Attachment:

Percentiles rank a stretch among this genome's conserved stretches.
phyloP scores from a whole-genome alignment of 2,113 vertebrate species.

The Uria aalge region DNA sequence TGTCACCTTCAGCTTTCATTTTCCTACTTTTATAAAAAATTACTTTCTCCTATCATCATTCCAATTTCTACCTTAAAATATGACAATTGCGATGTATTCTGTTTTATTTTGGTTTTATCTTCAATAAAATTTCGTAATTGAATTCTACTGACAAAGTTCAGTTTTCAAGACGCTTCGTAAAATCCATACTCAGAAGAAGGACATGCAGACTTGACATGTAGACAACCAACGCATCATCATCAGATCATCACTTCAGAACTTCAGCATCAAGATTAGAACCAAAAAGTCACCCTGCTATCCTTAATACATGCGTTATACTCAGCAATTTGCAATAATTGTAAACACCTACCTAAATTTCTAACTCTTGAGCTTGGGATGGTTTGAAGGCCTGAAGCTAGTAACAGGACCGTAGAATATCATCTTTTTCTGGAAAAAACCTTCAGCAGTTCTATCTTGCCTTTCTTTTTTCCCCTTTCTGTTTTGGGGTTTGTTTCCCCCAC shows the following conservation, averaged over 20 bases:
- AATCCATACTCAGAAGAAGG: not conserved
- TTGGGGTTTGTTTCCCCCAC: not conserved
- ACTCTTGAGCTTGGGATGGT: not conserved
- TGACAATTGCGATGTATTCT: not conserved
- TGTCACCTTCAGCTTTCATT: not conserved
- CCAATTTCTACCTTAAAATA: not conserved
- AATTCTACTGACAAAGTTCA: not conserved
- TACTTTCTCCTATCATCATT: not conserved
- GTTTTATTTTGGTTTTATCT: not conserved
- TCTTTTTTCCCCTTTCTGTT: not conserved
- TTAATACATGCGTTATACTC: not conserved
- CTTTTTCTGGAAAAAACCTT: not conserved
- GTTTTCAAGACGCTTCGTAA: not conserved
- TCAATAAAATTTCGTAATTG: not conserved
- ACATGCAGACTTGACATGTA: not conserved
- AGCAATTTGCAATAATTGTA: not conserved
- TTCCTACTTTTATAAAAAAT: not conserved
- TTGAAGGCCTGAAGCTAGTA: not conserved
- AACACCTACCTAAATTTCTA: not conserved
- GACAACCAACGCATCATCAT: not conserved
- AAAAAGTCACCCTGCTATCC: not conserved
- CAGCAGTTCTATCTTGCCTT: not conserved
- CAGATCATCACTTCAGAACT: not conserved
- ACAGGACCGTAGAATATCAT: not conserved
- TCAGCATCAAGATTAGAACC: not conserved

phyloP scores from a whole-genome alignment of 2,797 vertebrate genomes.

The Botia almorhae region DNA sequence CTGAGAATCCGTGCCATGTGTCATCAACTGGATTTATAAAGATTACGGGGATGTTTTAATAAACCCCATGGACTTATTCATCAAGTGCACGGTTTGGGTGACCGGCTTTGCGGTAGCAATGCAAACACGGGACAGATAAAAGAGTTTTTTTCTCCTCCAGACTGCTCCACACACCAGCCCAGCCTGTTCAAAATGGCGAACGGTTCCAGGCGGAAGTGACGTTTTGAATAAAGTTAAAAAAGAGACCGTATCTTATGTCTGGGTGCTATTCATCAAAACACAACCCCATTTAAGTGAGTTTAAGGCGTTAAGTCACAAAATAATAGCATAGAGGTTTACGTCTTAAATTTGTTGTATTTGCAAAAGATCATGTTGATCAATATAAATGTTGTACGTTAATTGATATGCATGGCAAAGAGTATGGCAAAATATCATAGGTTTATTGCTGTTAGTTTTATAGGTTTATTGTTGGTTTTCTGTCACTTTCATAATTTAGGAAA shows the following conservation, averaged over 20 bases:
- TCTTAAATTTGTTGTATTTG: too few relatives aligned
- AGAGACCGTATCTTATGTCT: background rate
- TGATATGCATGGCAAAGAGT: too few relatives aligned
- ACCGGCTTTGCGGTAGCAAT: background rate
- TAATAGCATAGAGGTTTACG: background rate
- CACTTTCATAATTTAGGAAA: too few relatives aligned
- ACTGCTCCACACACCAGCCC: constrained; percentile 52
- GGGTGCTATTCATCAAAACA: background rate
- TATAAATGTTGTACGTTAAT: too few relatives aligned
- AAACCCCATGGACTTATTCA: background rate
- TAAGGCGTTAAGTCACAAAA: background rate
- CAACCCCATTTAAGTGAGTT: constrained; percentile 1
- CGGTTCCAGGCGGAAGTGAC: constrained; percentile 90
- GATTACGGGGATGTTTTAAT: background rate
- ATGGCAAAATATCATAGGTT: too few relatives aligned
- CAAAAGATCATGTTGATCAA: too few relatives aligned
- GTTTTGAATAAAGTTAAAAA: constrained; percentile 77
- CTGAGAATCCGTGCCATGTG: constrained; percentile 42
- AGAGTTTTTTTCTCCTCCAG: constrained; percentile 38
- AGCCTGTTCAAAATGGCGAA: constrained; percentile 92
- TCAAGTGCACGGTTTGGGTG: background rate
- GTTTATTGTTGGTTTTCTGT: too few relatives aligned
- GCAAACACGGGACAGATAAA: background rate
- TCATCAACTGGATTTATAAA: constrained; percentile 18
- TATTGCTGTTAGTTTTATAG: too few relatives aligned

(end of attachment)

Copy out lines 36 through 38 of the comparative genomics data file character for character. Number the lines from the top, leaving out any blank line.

- CACTTTCATAATTTAGGAAA: too few relatives aligned
- ACTGCTCCACACACCAGCCC: constrained; percentile 52
- GGGTGCTATTCATCAAAACA: background rate